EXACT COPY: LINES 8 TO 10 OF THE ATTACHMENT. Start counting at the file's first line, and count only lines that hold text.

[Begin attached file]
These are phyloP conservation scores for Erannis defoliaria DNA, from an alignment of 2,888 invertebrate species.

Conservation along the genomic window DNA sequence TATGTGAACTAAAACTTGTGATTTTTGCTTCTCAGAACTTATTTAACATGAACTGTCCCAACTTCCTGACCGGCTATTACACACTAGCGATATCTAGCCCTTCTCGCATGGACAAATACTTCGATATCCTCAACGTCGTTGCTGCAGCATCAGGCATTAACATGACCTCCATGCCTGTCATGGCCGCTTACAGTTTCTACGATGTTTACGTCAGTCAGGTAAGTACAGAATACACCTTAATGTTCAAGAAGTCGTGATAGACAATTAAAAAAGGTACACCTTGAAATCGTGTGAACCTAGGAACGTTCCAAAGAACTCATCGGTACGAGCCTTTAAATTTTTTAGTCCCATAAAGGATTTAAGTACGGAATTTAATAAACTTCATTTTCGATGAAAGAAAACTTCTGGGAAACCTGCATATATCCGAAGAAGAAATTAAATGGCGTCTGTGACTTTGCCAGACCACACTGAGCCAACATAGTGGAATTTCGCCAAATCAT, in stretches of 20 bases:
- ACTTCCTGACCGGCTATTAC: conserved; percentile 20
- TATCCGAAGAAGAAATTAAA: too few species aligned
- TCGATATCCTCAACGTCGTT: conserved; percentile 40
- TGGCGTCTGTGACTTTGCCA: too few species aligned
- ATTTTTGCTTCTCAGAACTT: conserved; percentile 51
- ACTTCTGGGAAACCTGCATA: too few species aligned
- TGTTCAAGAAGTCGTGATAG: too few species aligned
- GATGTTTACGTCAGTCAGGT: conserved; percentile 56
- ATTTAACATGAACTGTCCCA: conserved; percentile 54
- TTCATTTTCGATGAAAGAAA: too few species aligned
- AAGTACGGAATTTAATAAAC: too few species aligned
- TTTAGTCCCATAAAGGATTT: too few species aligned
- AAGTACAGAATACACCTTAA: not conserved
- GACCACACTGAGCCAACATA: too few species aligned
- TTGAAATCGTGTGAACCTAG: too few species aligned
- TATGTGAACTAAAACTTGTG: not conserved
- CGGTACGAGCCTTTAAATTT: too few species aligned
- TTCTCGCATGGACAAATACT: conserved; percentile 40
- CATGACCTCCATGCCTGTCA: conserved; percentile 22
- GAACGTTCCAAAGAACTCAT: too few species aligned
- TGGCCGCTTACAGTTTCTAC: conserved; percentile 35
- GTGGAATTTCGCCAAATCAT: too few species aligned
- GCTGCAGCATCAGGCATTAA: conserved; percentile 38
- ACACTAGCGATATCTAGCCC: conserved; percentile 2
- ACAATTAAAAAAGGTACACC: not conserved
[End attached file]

- ACTTCTGGGAAACCTGCATA: too few species aligned
- TGTTCAAGAAGTCGTGATAG: too few species aligned
- GATGTTTACGTCAGTCAGGT: conserved; percentile 56